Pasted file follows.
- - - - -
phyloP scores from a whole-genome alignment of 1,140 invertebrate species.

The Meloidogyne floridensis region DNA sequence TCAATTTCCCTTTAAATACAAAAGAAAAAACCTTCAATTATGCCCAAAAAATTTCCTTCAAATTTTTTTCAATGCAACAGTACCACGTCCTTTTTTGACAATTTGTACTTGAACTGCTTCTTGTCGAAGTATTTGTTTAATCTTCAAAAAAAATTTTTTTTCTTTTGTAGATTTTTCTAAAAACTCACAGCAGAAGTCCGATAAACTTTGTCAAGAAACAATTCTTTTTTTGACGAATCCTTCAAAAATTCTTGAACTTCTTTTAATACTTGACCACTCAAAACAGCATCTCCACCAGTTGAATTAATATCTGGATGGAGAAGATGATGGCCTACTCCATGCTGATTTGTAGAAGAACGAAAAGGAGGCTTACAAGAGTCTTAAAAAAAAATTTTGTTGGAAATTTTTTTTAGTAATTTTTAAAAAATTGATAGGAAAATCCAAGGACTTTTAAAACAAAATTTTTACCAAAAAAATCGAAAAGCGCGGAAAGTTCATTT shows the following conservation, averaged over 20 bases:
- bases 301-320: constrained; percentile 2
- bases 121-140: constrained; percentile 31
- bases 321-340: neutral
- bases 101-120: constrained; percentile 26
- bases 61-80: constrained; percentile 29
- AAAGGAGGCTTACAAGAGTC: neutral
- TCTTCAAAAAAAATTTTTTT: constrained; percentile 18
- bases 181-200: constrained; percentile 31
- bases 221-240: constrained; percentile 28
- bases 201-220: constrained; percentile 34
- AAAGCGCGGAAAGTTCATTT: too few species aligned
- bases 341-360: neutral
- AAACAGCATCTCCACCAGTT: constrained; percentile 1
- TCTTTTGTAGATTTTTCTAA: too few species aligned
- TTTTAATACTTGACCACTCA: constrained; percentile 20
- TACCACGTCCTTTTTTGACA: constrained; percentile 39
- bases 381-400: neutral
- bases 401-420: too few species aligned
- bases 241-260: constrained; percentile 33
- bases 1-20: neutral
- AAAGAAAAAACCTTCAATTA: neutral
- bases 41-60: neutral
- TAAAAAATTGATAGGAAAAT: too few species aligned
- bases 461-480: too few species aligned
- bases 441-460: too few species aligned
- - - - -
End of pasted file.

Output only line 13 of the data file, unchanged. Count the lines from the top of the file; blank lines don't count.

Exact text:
- AAAGCGCGGAAAGTTCATTT: too few species aligned